Physical Therapist Florence P. Kendall

By Matt Schudel
Washington Post Staff Writer
Sunday, February 5, 2006

Florence Peterson Kendall, who had a 75-year career as one of the country's most influential physical therapists and educators and who is in the Maryland Women's Hall of Fame, died Jan. 28 at Sunrise of Severna Park, an assisted living center. Mrs. Kendall, 95, had cancer.

Mrs. Kendall became a physical therapist in the early 1930s, when the field was in its infancy. With her husband, Henry O. Kendall, she practiced in Baltimore for many years, wrote a textbook that remains a standard work in the field and helped gain official recognition for physical therapy as a licensed profession in Maryland. She also consulted with the Army about exercises for soldiers.

In 2004, a survey of American Physical Therapy Association members named Mrs. Kendall the third most influential person in the history of the profession and the highest ranking American. She was the author of eight books, including five editions of "Muscles: Testing and Function With Posture and Pain," which has been translated into eight languages since it was first published in 1949. Its most recent edition came out last year.

She delivered hundreds of lectures across the country, led countless seminars and was considered a role model for generations of physical therapists. She continued working until her death.

Mrs. Kendall, who was born May 5, 1910, grew up on a farm near Mora, Minn., and was a high school physical education teacher after her graduation from the University of Minnesota. She came to Walter Reed Army Medical Center in 1931 to further her interest in therapeutic work.

In 1933, she attended a lecture at Children's Hospital in Baltimore, given by her future husband, already a well-known figure in the field. She soon joined his practice at the Baltimore hospital, and they were married in 1935. Out of professional habit, she referred to her husband as "Mr. Kendall" in public throughout her life.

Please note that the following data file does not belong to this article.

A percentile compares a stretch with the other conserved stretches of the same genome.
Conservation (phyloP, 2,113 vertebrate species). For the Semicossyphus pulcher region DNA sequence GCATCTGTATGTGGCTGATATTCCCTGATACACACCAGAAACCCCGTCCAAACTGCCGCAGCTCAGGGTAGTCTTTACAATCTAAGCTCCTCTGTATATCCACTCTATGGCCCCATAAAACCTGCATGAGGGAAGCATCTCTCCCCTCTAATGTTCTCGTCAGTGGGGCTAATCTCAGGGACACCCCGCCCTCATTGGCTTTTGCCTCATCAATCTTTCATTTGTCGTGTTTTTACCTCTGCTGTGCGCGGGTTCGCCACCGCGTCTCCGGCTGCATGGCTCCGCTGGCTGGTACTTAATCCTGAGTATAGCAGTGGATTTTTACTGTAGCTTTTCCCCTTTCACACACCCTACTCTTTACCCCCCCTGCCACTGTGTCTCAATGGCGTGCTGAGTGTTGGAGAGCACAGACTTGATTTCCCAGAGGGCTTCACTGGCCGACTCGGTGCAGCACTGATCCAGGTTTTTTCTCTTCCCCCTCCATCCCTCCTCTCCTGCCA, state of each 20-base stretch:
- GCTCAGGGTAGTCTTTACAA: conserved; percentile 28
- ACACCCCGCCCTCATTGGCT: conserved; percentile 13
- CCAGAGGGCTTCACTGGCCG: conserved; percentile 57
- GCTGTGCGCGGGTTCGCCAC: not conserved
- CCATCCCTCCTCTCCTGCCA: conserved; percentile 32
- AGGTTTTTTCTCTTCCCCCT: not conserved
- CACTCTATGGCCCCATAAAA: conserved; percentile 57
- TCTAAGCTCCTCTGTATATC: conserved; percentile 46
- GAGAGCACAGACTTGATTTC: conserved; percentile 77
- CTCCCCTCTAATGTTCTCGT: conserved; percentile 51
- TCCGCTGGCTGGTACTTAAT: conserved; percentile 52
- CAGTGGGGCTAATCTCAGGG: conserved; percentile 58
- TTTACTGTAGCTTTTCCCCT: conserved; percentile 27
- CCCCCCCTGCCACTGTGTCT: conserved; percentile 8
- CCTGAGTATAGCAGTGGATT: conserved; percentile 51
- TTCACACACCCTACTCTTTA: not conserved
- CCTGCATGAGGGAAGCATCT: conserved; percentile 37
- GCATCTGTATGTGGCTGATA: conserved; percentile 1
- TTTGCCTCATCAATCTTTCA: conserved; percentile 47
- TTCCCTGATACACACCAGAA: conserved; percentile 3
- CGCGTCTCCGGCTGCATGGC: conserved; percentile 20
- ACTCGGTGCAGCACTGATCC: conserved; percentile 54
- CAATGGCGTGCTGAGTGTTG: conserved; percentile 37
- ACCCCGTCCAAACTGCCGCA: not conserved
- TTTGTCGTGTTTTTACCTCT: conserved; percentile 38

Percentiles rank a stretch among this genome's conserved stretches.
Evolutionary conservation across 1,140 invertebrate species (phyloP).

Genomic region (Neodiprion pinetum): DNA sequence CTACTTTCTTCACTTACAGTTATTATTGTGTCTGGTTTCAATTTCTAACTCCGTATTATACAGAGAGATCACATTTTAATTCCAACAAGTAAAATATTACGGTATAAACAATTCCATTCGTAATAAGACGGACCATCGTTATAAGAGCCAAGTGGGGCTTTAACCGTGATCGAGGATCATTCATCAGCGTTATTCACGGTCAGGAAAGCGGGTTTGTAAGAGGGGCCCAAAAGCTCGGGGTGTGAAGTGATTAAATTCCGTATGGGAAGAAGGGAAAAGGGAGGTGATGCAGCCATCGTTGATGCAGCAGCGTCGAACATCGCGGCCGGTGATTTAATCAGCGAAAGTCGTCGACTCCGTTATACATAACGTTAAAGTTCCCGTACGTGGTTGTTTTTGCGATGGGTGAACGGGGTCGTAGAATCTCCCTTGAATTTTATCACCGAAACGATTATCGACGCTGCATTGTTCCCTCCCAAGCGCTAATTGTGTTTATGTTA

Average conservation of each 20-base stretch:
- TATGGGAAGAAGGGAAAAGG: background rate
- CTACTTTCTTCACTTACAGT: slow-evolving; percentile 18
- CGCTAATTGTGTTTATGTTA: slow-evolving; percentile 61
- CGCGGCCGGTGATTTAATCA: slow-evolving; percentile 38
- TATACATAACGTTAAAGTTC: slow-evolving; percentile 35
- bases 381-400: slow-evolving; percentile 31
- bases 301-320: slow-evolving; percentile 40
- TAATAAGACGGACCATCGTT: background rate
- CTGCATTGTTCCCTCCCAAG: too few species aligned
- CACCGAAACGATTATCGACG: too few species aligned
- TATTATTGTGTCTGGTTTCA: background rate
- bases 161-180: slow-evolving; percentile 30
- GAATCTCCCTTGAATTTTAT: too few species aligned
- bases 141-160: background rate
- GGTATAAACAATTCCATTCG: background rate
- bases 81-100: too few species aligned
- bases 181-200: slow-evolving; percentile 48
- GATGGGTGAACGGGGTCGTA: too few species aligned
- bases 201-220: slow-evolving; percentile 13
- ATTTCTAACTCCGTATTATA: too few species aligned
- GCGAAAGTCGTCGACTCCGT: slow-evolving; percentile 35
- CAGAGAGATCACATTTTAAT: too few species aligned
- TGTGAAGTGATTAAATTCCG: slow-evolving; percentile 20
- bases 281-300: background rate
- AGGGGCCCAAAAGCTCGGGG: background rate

They wrote several pamphlets on the treatment of polio patients, and in 1936 produced a five-reel film demonstrating methods of care. From 1943 until 1961, they taught body mechanics at the Johns Hopkins School of Nursing. Mrs. Kendall also taught at the University of Maryland School of Medicine from 1957 until 1971.

In the 1940s, she was supervisor of physical therapy for the Maryland State Department of Health, specializing in polio patients.

"It was a very difficult time because nobody knew what caused polio," she said in a 2000 interview with PT -- Magazine of Physical Therapy. "After treating children with polio at the hospital all day, we didn't know if we were exposing our own children to the disease."

At that time, physical therapy was not a licensed specialty. The Kendalls helped draft a bill that established standards and licensing procedures for physical therapists in the state. It was passed by the Maryland General Assembly in 1947.

In 1952, the Kendalls opened one of the first private physical therapy practices in the country, and within a year their Baltimore clinic had more than 1,300 patients. Through books and speaking engagements, they became nationally known in their field.

"We were not on the road to riches but had the great reward of being able to help patients," Mrs. Kendall said. "And the opportunity to help patients was the reason we became physical therapists."

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